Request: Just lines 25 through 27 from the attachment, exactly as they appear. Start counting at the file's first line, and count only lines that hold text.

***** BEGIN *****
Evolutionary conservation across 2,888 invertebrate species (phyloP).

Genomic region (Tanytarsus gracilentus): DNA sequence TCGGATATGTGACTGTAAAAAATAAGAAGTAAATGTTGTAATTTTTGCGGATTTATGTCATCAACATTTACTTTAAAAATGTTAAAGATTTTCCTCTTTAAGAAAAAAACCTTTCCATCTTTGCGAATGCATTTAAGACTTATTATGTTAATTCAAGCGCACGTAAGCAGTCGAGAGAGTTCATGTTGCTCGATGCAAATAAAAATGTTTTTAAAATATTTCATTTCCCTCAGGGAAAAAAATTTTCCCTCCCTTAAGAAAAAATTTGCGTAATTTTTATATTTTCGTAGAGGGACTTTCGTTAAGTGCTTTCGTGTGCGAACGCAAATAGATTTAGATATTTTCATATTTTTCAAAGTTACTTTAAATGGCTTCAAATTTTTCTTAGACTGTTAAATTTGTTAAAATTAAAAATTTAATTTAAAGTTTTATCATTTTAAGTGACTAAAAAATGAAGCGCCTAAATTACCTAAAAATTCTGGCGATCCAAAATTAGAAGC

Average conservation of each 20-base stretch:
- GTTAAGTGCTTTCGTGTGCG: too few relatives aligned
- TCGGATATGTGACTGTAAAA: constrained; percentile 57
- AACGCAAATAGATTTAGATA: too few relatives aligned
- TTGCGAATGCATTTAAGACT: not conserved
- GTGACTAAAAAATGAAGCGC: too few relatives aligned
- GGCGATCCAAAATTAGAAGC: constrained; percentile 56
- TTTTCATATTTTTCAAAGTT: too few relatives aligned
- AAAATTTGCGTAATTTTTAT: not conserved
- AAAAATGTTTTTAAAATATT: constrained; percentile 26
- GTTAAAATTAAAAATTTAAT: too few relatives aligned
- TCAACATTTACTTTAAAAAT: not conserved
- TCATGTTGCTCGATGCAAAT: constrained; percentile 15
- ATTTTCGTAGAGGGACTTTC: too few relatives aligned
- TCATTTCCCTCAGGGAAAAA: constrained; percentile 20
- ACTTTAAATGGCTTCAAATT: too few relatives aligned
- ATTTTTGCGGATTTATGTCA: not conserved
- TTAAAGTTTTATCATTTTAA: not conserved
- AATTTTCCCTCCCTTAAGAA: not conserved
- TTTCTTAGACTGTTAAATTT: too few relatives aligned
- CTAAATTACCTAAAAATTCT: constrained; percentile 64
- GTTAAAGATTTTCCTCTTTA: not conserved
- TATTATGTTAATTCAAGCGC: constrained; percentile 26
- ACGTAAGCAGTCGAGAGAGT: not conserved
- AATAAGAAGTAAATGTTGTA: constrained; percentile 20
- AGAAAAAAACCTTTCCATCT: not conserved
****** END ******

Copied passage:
- TATTATGTTAATTCAAGCGC: constrained; percentile 26
- ACGTAAGCAGTCGAGAGAGT: not conserved
- AATAAGAAGTAAATGTTGTA: constrained; percentile 20